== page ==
Had defendant finally stood convicted of the crime of assault with a deadly weapon with intent to commit murder we could have done nothing other than reverse the judgment and direct a new trial. However, such is not the case. On motion for new trial the trial court reduced the offense to assault with a deadly weapon where the specific intent to kill need not be charged nor proved as an independent fact.
This brings the case within the procedure followed in People v. Brown, 27 Cal.App.2d 612, 81 P.2d 463, 466, where the defendant was charged with and convicted of the crime of assault with a deadly weapon with intent to commit murder. Instructions similar to those given in the instant case were given and were held to be erroneous and the following order was made:
‘The judgment from which this appeal is taken is reversed, and the defendant remanded to the trial court with instructions to modify the judgment of assault with intent to commit murder, to assault with a deadly weapon, and that defendant be sentenced accordingly.
‘The order denying a new trial is affirmed.’
The Brown case was twice cited with approval on other points in the Snyder case where the Supreme Court said in discussing the instructions: ‘Nor are we confronted with a case wherein the error is rendered harmless by virtue of the defendant's conviction of an included offense, or of a distinct offense, not requiring proof of a specific intent.’
The procedure followed here rendered harmless the error in giving those instructions and permits the application of section 4 1/212 of article VI of the Constitution so that a reversal of the judgment becomes unnecessary as there has been no miscarriage of justice.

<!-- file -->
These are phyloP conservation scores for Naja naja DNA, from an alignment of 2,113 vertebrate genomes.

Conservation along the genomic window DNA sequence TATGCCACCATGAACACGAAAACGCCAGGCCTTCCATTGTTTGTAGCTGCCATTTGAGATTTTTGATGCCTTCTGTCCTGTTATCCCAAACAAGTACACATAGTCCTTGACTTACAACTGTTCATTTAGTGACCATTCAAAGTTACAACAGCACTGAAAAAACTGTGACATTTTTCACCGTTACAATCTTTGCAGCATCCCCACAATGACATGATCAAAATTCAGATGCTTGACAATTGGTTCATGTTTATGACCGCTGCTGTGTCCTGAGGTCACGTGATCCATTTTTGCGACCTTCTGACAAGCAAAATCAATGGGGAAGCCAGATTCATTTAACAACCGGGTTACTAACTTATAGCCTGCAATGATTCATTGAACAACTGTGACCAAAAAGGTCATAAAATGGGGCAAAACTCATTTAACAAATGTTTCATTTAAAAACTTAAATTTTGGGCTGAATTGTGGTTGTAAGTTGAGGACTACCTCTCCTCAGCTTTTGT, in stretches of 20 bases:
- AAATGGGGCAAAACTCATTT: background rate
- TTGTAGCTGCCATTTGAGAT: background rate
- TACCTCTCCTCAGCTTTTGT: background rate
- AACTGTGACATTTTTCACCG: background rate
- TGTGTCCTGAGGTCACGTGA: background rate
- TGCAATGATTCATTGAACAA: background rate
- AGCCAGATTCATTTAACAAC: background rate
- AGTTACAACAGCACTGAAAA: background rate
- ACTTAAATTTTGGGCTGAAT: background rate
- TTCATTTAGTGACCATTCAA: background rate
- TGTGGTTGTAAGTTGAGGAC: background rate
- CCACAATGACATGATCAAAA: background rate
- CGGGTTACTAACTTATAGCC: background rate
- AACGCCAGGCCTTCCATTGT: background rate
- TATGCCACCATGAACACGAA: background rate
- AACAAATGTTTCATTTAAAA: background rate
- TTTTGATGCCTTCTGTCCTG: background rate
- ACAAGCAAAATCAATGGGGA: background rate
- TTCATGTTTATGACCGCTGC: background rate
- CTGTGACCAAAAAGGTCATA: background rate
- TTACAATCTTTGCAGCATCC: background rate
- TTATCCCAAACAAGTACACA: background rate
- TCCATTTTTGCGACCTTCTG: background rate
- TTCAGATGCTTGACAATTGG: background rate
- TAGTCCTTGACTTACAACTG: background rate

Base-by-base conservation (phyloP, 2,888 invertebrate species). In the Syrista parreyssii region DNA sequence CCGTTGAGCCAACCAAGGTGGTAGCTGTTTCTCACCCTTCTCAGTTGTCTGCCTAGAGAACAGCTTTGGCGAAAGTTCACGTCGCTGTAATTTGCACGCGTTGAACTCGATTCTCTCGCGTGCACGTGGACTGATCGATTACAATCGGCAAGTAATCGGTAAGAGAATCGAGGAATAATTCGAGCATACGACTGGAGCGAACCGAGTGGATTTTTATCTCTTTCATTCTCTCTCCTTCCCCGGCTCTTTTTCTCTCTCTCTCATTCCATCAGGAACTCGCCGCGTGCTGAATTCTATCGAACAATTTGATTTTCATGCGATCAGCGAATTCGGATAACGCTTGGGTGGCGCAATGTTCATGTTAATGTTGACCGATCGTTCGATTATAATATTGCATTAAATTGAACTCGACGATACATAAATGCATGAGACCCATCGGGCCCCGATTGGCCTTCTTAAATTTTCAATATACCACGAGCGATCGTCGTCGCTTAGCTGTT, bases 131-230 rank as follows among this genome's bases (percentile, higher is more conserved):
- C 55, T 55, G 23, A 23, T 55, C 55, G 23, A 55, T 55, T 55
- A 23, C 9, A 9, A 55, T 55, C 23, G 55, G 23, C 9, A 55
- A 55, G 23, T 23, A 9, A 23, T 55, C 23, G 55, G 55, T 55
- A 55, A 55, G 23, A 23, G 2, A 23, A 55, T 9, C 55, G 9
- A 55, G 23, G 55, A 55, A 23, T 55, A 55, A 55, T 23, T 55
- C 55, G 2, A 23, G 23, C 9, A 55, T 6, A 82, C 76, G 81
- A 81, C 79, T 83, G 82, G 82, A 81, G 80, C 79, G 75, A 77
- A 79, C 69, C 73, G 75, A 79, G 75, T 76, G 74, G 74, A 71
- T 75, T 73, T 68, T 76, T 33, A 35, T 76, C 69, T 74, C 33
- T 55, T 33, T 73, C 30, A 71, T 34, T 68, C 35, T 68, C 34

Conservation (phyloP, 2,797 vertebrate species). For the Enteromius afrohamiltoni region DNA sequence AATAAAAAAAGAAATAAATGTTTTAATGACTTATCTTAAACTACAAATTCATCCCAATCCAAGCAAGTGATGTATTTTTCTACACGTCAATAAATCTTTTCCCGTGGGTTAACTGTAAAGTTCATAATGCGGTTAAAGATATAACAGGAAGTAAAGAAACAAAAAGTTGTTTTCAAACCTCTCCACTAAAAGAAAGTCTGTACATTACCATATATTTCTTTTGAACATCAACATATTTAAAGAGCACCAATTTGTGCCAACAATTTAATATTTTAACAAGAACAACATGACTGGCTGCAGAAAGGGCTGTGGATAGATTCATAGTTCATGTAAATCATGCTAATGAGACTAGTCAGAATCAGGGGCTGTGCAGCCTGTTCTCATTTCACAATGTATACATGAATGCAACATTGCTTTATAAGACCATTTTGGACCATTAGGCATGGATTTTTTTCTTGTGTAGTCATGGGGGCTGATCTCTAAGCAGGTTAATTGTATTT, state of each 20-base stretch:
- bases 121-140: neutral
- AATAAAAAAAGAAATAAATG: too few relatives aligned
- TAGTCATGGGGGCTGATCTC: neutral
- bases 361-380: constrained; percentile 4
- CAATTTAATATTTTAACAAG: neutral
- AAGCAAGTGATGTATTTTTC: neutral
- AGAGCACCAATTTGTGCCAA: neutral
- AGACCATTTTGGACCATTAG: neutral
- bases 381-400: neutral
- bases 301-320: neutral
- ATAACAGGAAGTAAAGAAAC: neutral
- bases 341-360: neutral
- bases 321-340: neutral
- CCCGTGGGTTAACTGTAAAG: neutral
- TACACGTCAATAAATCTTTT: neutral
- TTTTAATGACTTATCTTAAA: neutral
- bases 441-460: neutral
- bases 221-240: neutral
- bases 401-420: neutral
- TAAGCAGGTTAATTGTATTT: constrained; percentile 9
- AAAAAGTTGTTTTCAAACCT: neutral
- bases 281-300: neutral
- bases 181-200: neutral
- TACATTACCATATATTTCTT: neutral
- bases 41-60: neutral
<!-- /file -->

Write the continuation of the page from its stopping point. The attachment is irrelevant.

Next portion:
Defendant complaints of an instruction in which the jury was told in effect that if the jurors believed from the evidence that, without any overt act or physical demonstration on the part of Abellera sufficient to warrant defendant in believing he was in great bodily danger, he shot Abellera, the shooting was not justifiable. There were other instructions in which the jurors were told that if they believed certain things concerning the defense of self-defense the defense could not be sustained.
It is argued that these instructions were erroneous in that they placed on defendant the burden of producing sufficiency evidence to raise in the minds of the jurors the belief in the soundness of the defense while the law only requires a reasonable doubt as to the guilt of the defendant to be raised, citing such cases as People v. Vasquez, 93 Cal.App. 448, 269 P. 549; People v. Settles, 29 Cal.App.2d Supp. 781, 78 P.2d 274, and People v. Roe, 189 Cal. 548, 209 P. 560.